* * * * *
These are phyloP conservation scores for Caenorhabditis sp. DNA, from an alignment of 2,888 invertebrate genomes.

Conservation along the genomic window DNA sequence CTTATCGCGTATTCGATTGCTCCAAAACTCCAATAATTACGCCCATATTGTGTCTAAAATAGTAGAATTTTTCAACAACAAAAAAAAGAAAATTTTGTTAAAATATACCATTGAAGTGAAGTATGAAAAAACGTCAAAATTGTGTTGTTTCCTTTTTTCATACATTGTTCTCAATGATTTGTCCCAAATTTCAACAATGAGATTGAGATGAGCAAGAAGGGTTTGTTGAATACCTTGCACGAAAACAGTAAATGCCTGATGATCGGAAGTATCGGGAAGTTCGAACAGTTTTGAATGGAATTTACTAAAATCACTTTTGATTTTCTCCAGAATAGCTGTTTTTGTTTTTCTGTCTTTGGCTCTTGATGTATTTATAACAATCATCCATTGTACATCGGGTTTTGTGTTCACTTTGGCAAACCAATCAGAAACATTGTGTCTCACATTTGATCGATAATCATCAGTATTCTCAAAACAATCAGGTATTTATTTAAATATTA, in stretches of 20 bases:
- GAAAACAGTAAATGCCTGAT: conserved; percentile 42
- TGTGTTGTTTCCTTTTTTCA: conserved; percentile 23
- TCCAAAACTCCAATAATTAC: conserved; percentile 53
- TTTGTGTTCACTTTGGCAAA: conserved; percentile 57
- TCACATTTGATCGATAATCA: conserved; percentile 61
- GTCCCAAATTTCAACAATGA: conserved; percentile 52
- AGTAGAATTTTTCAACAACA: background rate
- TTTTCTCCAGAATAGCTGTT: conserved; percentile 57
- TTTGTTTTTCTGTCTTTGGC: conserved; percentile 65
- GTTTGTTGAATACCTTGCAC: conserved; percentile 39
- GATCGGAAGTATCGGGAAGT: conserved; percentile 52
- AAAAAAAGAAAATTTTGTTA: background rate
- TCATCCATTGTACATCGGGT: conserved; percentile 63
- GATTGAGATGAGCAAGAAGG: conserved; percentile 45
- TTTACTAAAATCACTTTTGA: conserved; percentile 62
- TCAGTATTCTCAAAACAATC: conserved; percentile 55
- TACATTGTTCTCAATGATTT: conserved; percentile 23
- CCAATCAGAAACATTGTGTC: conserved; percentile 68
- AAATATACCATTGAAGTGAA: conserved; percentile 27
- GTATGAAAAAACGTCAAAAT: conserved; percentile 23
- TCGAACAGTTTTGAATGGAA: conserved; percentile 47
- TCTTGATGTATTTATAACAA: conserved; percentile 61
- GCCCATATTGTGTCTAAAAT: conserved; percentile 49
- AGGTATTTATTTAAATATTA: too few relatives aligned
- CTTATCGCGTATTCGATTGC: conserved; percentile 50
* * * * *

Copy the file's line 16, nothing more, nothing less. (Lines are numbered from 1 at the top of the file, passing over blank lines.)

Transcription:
- GATTGAGATGAGCAAGAAGG: conserved; percentile 45